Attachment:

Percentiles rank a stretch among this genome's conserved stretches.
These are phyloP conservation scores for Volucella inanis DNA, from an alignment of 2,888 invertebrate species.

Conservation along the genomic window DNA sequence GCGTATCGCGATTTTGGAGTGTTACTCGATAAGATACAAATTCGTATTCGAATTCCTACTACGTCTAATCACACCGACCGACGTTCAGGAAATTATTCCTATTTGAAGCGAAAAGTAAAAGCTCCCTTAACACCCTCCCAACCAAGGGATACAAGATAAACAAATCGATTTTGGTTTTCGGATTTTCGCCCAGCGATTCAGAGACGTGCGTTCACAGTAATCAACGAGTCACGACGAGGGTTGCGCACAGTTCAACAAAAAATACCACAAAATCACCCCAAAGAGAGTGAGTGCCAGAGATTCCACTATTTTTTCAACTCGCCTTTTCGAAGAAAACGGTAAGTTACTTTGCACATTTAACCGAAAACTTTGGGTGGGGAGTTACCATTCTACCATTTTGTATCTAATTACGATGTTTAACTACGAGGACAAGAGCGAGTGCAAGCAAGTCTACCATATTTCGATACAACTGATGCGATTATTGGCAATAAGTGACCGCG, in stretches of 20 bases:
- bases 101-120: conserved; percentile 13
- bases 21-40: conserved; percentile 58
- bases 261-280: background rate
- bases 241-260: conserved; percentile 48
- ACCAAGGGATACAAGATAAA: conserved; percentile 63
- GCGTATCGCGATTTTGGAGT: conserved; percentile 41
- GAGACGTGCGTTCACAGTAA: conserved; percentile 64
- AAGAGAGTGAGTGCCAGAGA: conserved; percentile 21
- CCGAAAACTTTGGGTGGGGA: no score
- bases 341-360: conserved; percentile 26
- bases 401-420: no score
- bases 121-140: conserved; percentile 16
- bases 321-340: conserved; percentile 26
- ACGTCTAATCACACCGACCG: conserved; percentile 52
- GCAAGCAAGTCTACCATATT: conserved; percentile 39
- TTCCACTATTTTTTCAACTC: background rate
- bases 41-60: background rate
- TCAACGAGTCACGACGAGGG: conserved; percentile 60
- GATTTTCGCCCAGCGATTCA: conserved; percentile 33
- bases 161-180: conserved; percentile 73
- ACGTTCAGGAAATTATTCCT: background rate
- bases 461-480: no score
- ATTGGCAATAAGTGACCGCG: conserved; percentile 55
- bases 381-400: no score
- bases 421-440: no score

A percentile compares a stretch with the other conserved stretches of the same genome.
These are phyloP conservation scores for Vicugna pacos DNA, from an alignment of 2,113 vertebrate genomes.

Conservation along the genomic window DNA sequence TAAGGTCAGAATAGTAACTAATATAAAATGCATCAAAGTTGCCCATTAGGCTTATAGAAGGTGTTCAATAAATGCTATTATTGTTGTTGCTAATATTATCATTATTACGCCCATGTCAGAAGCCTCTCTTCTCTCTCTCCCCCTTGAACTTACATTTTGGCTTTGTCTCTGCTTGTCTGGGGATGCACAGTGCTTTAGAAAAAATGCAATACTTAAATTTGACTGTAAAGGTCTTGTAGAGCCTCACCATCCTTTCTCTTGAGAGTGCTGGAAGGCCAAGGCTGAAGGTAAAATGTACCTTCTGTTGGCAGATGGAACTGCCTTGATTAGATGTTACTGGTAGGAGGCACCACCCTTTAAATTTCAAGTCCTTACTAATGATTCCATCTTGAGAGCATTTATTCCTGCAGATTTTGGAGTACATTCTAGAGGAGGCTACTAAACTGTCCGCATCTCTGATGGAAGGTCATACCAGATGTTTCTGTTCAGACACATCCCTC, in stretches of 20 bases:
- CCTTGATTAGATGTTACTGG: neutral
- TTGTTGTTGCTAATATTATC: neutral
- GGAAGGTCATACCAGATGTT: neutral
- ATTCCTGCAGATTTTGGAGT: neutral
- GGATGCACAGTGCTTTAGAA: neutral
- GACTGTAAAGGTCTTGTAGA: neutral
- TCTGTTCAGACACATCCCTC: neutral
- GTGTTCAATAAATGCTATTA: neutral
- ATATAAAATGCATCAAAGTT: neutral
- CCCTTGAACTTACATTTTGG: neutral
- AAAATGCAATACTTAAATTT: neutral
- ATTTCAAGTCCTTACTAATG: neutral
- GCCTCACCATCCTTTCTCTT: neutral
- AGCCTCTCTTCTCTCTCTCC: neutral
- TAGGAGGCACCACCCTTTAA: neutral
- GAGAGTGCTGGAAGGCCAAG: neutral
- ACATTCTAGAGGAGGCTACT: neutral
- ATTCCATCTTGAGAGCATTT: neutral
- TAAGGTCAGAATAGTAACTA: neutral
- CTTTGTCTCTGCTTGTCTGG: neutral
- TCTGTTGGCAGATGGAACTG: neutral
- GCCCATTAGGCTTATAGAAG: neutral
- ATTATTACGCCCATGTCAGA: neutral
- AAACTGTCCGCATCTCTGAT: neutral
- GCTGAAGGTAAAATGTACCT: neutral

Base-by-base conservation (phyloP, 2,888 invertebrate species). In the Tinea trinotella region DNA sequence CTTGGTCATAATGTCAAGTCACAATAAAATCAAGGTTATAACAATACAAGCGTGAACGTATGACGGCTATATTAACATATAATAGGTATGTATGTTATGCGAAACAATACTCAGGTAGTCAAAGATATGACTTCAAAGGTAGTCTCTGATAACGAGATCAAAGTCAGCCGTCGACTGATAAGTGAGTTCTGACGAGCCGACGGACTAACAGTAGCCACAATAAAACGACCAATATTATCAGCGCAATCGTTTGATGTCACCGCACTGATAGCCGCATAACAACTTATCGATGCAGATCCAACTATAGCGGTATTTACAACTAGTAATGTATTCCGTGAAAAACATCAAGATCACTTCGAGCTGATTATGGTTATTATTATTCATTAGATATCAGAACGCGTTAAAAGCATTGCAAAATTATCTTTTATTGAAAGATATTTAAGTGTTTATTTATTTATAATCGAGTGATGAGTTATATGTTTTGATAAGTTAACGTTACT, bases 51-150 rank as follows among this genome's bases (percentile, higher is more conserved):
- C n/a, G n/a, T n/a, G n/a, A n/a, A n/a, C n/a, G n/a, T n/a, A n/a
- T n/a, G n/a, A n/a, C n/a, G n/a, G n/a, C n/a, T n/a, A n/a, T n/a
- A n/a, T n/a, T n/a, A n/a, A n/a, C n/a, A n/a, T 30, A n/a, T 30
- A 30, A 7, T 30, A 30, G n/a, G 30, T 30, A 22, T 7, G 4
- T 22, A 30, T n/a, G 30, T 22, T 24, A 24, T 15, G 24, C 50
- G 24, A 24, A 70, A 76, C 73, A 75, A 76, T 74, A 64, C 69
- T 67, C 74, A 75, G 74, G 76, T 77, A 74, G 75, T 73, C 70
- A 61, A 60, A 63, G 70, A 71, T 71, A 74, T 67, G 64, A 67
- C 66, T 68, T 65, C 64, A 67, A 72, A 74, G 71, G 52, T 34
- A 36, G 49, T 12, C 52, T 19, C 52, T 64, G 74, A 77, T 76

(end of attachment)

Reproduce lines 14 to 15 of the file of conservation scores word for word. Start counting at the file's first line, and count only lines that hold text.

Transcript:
- bases 401-420: no score
- bases 121-140: conserved; percentile 16